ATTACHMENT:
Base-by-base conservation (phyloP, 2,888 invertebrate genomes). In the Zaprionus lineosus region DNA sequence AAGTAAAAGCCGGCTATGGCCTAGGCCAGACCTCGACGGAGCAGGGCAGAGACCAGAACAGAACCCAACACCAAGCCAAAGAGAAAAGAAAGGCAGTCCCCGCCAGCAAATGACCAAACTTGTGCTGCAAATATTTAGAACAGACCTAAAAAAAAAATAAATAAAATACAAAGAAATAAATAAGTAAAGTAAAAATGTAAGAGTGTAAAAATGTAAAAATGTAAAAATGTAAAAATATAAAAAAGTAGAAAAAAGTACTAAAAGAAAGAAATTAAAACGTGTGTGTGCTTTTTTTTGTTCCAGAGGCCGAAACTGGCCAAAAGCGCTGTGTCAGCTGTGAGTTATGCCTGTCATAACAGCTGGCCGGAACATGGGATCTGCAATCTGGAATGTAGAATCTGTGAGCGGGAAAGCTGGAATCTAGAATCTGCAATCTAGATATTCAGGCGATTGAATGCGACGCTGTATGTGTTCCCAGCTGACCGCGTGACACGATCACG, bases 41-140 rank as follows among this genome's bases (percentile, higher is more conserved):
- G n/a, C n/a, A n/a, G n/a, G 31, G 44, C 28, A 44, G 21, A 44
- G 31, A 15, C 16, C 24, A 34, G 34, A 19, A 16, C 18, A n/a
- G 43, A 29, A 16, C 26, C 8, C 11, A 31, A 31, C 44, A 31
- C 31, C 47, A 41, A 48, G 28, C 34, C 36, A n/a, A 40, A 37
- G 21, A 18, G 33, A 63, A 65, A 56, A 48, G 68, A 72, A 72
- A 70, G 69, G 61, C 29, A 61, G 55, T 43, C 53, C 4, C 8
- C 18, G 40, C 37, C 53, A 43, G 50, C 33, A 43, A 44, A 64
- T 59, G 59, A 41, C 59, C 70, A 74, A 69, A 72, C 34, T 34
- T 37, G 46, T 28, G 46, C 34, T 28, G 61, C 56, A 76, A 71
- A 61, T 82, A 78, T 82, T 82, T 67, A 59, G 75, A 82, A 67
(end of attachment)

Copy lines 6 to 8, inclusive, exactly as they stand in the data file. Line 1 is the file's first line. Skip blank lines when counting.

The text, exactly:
- G 21, A 18, G 33, A 63, A 65, A 56, A 48, G 68, A 72, A 72
- A 70, G 69, G 61, C 29, A 61, G 55, T 43, C 53, C 4, C 8
- C 18, G 40, C 37, C 53, A 43, G 50, C 33, A 43, A 44, A 64